PinkPantheress, Brooklyn Princess

PinkPantheress, Brooklyn Princess

By Tobias HessApr 16, 2024

PinkPantheress doesn’t know much about New York, but New York certainly knows a lot about her. The 22-year-old British pop princess was characteristically coy and playful as she descended on the Brooklyn Paramount stage, a newly refurbished, cathedral-esque venue in the heart of downtown Brooklyn that harkens back to the heyday of the jazz age. “What’s your favorite borough?” she asked the giddy Gen Z crowd. “Brooklyn?” to which the crowd exploded. “I don’t know much about the boroughs,” she laughed. “I’m from London.”

That said, she was still welcomed like a hometown hero. She told the crowd that the last time she had been in New York was for a much smaller show. Headlining two nights in this gargantuan NY venue thus served as a milestone for the rising star. She’s not the mysterious Soundcloud chanteuse anymore. She’s a certifiable pop star, treated as such by legions of adoring loyalists.

Throughout the roughly hour-long set, PinkPantheress was repeatedly given a series of cute, if not bizarre, gifts: a pink-striped flag emblazoned with her face atop it, signs asking her out to dinner at NYC Italian hotspot, Carbone, and finally someone’s clip-in bangs, which she looked at disgustedly before deciding to hold like a Birkin. Eventually, she was forced to complain about how distracted she was by this assemblage of offerings, but she smiled through it all and took it in stride.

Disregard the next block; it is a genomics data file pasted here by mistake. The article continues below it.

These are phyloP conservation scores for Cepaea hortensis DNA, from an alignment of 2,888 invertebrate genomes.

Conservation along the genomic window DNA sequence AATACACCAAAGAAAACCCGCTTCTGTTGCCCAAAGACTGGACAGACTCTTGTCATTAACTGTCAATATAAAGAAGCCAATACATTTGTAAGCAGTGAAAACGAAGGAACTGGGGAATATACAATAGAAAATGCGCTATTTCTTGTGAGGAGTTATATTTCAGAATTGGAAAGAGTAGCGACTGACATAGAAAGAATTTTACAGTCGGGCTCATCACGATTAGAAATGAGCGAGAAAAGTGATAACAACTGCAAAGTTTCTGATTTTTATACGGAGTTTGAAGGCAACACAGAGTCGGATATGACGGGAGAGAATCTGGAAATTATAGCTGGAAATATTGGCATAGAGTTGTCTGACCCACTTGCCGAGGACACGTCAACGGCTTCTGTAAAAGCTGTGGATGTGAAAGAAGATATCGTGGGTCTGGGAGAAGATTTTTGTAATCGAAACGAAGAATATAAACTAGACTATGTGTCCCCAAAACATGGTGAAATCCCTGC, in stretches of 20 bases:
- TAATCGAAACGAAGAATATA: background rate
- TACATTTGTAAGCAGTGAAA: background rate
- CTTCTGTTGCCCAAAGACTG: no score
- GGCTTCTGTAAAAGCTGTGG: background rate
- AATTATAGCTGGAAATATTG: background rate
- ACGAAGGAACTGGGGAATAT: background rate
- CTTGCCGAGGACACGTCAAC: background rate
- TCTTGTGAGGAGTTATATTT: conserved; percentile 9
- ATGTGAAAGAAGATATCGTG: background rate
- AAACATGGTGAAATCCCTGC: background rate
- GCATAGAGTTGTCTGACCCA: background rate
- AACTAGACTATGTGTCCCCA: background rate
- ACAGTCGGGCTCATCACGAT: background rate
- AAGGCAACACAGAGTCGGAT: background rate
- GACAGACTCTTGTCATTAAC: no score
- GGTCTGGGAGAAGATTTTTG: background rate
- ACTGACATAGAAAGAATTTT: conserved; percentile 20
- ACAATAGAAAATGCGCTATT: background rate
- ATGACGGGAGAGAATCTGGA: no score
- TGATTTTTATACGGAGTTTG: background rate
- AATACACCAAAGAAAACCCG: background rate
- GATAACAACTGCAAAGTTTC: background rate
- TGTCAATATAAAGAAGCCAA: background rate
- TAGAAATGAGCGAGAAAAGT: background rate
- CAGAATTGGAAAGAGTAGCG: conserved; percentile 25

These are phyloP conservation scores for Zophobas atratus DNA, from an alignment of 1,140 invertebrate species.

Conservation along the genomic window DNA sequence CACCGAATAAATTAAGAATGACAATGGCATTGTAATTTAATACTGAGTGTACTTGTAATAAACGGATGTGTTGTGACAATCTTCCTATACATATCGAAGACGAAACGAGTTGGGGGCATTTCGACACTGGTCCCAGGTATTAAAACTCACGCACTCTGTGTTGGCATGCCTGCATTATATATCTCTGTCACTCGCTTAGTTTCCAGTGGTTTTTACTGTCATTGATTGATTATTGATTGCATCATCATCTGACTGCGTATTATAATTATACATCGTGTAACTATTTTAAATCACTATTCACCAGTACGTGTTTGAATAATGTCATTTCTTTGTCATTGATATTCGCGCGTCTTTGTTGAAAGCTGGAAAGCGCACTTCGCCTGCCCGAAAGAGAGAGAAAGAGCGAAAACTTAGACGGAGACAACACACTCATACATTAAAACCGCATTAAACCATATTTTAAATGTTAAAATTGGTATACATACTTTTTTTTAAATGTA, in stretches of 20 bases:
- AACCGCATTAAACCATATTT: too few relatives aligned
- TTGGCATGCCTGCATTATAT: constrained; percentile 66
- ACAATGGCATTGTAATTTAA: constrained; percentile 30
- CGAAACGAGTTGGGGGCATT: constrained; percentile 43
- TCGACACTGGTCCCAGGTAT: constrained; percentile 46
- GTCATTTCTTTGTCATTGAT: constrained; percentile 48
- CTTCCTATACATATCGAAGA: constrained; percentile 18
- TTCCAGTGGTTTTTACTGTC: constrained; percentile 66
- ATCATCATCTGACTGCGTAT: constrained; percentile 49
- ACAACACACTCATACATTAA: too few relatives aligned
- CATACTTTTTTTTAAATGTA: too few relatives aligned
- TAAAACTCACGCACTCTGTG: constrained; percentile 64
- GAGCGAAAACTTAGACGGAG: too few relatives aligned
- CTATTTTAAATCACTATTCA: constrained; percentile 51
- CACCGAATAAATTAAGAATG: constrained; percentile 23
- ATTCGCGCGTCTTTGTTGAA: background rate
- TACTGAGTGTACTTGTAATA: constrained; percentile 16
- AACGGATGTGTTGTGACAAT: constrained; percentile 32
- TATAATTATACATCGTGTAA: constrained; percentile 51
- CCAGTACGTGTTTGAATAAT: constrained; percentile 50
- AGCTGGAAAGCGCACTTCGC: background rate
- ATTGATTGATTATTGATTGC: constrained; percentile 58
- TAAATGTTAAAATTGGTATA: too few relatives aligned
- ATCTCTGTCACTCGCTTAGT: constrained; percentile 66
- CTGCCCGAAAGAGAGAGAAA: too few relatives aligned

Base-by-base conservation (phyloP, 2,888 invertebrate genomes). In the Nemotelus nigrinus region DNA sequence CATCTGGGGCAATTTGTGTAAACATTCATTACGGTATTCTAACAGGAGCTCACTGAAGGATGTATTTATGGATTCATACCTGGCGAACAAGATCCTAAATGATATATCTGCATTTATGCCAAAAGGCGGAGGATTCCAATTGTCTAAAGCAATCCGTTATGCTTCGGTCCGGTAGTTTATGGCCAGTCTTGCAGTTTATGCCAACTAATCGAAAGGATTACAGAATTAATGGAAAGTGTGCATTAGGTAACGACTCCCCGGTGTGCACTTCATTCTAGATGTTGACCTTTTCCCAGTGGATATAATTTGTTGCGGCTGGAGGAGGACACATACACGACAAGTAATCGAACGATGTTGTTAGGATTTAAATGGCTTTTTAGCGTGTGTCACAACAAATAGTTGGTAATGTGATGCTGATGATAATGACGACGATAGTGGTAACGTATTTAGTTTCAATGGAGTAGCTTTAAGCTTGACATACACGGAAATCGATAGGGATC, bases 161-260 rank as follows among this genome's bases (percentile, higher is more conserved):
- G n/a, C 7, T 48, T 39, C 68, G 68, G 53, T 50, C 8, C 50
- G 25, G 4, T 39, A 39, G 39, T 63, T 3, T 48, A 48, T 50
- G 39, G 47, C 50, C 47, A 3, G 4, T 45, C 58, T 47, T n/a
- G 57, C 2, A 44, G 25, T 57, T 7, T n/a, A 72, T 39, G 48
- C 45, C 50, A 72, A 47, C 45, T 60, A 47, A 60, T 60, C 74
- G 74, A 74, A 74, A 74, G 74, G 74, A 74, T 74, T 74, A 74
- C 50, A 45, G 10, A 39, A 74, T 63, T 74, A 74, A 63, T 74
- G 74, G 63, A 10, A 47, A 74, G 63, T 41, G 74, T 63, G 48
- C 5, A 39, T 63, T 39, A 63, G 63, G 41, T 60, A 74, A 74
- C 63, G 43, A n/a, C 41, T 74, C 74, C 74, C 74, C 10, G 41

PinkPantheress’s music is known to never overstay its welcome. While other artists haphazardly attempted to mold their music according to the impatient imperatives of TikTok promotion (make songs that are short, catchy, and can work as a gimmick), PinkPantheress transcended the format. In short flashes of bubble gum pop, she delivers tracks that pack a punch while staying light on their feet.

As a performer who rose to prominence on the internet, she could have taken the easy route for her live shows and prance around with a DJ while humming along to a vocal track. But the show is excitingly intricate. Her drummer, in particular, played her highly, produced drum n’ bass rhythms with stunning precision, alongside keys, guitar and a DJ holding down the fort. Her vocals were clear and crisp and her signature lilting levity sat right in the mix.

It didn’t hurt that the crowd was basically off-book, screaming all the words to deep cuts and hits, like “Boys a Liar” which she closed the night with before coming out once more for her collab cut with Central Cee,Nice to meet you.” All but a few pauses — including a break due to technical difficulties and a surprise performance by rising Bronx rapper Cash Cobain, which was solid but a bit lethargic — the night zipped along.

The crowd was out by 10:30 pm, but a few were already prepping for the following night, when they’d return to live it all again.

Photography: Emma Berson